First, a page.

This week’s Oregon fishing report covering Oregon and SW Washington – Trollers still interested in fall Chinook are looking to the Columbia River Gorge as a strong option.
Photo above, from Darryl Huff with a 16-pound hatchery steelhead
Portland/Metro Fishing Report
Trollers still interested in fall Chinook are looking to the Columbia River Gorge as a strong option, even as Bonneville counts begin to slide. Action remains good for trollers with a few coho in the mix as well.
A surprise fishery is blossoming just downstream of the mouth of the Clackamas River. With “wild” coho stacking up before ascending Willamette Falls, and a batch of hatchery fish headed up the Clackamas River, trollers working flashers and spinners or spinfish are taking a surprising number of fish out of the mainstem Willamette around Meldrum Bar to the mouth of the Clackamas. Anglers are still legal to retain hatchery fish in this reach, but wild ones must be released until they get upstream of Willamette Falls. That fishery is about to tip off, but we’re still a few weeks away from peak season for this any coho opportunity for metro area anglers.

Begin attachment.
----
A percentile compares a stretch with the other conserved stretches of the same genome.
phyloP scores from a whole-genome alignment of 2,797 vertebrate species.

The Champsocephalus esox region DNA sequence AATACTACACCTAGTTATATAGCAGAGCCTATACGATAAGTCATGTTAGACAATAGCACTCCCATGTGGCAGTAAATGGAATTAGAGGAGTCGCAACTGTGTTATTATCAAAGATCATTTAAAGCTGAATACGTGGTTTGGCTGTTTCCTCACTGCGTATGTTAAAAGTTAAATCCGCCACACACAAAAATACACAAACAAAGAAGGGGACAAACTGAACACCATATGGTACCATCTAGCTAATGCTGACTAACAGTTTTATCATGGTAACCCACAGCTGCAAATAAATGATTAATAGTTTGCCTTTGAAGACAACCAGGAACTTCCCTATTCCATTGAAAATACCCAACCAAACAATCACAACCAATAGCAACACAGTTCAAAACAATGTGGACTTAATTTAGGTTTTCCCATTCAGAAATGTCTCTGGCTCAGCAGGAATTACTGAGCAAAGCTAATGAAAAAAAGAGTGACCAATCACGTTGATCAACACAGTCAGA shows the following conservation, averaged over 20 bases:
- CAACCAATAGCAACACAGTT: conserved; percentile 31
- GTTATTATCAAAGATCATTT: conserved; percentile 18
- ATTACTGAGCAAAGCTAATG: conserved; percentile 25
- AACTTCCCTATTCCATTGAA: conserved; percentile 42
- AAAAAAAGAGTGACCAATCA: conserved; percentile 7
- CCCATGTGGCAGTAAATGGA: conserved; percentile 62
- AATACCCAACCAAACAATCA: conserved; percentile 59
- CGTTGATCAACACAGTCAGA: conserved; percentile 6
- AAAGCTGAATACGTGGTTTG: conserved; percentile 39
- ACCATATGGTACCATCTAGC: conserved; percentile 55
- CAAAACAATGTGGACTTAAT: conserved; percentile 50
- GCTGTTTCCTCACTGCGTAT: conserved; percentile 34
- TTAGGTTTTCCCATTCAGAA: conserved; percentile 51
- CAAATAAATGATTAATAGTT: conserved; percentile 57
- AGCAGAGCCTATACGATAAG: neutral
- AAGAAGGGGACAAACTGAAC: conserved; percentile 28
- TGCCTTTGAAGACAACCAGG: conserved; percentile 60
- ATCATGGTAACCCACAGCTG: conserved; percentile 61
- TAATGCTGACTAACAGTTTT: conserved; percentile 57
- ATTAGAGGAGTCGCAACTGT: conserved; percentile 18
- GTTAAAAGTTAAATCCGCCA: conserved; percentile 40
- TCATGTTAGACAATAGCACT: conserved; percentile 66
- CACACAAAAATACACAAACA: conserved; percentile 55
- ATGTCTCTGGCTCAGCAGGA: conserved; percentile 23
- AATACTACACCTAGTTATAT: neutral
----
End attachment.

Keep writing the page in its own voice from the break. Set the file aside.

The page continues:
Clackamas River Fishing Report
Low, clear water conditions on the Clackamas are leaving coho anglers frustrated. The fish are starting to pour into the system, but more fish are being hooked illegally than legally here. The Bowling Alley hole is productive most mornings.
Sandy River Fishing Report
Avid angler Jeff Stoeger reports – “I know that there have been some fish caught throughout the entire river, both coho and fall chinook. The fall chinook are bright and all will be native fish. So please, if you do hook one of these fish, leave it in the river and remove the hook as gently as possible.
There have been coho caught all the way up to Cedar Creek, but the numbers are still on the low side and will be until we get that first good rain event. There are still some late summer fish that are down river spawners and should be handled with care.
Find the full report and forecast for Members on the Sandy and the Clackamas from this page here.
North Oregon Coast Fishing Report
Anglers didn’t have much to write home about, with the ocean largely off-limits due to rough weather most of the week. There remains a fair bit of the any coho quota for south of Cape Falcon fishers, we just need good weather to access these seemingly abundant stocks of fish.
Chinook anglers in Tillamook are not catching many fish and most of the ones they catch in the bay must go back un-harmed. The wild coho fishery is open on Wednesdays and Saturdays and fishing is productive, only to get better.
Sea bass fishing offshore remains excellent, lings are a bit harder to find.